Do Sexist Video Games Decrease Empathy Toward REAL Female Victims?

Moms of boys, listen up.

Video games have been blamed for real-world violence for over 20 years, though there hasn't been much conclusive evidence to support that claim. However, a new study from Ohio State University has found that when a video game mixes violence with sexism, it can do more harm than violence alone. The research, published in PLOS ONE, found that men who play violent/sexist video games like Grand Theft Auto (GTA) show lower levels of empathy toward real female victims of male violence.

The researchers randomly sorted 154 male and female high schoolers into three groups. One group played video games that had no violence or sexism (Dream Pinball 3D or Q.U.B.E 2), the second group played games that had violence but no sexism (Half Life 1 or Half Life 2), and the third group played games that were both violence and sexist (GTA: San Andreas or GTA: Vice City).

After playing the games, each participant was given a series of questions. For example, they were asked how closely they identified with their character in the video game, and whether they thought it was acceptable for a boy to forcibly 'convince' a girl to have sex with him. They were also shown images of a young girl who had just been beaten up by a boy and asked to rank their feelings toward her.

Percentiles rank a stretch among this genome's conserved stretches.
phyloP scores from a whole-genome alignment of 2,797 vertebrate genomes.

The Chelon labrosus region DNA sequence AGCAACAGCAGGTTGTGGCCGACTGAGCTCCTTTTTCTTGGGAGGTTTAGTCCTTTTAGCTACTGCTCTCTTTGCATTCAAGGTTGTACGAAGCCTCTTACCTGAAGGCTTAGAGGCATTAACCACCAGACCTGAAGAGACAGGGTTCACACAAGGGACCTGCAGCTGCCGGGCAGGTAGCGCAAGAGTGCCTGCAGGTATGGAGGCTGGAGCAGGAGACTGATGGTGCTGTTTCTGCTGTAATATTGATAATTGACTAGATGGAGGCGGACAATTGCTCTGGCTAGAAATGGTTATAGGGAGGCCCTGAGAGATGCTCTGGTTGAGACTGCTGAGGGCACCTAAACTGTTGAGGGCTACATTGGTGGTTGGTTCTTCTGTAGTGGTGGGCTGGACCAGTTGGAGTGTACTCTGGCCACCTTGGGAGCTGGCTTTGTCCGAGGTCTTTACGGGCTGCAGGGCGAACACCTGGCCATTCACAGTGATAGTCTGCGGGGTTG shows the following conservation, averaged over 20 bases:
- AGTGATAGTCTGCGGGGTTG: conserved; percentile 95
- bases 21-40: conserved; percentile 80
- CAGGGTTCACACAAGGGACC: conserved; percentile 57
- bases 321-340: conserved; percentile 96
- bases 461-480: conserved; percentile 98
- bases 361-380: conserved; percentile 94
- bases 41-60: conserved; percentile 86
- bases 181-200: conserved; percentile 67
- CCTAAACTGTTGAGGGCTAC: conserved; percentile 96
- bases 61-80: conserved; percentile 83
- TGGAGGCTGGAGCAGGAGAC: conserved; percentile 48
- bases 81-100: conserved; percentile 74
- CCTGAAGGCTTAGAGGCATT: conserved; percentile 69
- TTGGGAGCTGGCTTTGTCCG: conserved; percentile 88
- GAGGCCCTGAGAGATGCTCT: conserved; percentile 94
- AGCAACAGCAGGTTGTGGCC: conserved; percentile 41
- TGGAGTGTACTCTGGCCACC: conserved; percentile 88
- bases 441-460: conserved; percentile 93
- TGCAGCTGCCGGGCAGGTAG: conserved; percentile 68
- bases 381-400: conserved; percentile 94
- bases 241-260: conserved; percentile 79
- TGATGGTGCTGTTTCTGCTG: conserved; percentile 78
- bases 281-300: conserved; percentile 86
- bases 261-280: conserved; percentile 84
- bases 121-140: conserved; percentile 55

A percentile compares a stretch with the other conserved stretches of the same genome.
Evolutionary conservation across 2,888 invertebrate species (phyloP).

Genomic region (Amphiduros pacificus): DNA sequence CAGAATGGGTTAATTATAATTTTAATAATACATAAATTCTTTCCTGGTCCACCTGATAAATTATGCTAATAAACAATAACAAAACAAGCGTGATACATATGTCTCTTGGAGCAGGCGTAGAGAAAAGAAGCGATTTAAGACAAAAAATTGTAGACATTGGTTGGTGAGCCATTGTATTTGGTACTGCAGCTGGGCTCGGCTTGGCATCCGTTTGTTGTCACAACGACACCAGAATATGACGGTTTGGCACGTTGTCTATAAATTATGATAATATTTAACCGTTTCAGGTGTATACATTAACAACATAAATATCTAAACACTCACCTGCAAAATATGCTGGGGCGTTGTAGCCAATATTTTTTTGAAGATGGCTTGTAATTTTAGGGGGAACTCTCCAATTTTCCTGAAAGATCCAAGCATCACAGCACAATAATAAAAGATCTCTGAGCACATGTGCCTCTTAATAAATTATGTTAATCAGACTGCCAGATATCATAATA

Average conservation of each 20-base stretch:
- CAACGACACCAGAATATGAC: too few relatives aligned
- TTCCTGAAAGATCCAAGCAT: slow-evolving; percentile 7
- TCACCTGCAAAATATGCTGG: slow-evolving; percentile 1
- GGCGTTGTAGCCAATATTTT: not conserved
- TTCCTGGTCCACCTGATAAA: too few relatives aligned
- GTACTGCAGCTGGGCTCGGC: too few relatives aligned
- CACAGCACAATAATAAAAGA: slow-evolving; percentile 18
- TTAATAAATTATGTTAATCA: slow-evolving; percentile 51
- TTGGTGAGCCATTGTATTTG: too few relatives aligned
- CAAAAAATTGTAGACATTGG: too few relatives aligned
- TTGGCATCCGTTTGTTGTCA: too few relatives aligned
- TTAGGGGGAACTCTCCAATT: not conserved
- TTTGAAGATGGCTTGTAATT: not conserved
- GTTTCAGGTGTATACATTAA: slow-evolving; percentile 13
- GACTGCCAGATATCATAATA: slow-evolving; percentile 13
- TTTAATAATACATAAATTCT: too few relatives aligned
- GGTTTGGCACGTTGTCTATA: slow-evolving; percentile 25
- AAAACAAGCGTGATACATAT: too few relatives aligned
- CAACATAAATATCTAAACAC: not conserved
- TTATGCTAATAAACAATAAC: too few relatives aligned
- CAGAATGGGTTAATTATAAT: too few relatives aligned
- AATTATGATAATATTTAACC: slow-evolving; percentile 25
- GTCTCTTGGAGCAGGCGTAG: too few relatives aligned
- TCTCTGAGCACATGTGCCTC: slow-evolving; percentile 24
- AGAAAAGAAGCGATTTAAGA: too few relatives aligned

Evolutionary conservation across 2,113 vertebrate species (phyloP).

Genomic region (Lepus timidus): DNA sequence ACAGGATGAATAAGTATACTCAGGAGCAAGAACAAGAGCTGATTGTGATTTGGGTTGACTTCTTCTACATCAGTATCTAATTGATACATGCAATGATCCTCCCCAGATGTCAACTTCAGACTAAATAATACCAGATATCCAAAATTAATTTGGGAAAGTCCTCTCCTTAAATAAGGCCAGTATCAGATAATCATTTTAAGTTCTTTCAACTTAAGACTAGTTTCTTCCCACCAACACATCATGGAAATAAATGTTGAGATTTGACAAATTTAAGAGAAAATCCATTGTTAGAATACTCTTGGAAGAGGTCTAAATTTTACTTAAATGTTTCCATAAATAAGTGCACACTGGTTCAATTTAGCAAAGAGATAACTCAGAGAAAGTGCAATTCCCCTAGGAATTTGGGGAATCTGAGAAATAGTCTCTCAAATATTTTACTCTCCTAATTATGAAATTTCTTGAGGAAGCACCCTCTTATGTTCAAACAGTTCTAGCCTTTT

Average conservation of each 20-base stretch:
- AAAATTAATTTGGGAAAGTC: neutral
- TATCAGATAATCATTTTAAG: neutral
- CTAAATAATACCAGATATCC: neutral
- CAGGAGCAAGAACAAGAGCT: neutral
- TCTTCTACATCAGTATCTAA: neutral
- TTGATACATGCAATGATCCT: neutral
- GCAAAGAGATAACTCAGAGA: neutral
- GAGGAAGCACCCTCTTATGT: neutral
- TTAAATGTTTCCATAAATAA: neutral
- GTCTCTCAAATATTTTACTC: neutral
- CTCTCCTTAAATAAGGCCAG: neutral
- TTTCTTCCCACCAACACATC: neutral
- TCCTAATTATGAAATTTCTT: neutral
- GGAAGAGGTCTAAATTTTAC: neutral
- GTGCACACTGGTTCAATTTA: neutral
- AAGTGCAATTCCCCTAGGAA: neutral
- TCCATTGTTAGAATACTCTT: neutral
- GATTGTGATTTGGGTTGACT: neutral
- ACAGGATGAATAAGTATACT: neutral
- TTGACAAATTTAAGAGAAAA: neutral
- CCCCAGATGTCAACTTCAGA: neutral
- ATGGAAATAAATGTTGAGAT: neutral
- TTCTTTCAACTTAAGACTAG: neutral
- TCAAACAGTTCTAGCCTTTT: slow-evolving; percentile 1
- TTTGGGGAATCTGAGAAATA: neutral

The results were unsettling.

The males who played GTA showed the least amount of sympathy toward female victims of violence. They also identified more closely with their game's male character, which isn't good, given that the character is rewarded for inflicting violence on the shamelessly sexualized female characters.

"If you see a movie with a sexist character, there's a certain distance," senior author Brad Bushman said in a press release. "But in a video game, you are physically linked to the character. You control what he does. That can have a real effect on your thoughts, feelings, and behaviors, at least in the short term."

The lack of empathy toward the female victims was not observed in the females who played GTA or those who played any of the other games, even the violent-but-not-sexist ones. 

The results of this study do not necessarily mean that any boy who plays games like GTA will inflict violence on women, but it does show that having a meaningful discussion about sexism and violence toward women in the context of these games may be warranted .

Longer and more in-depth studies are needed to show if regular exposure to sexist and violent video games has a deeper, long-lasting effect on the player.

Cover image: Mario Tama / Getty Images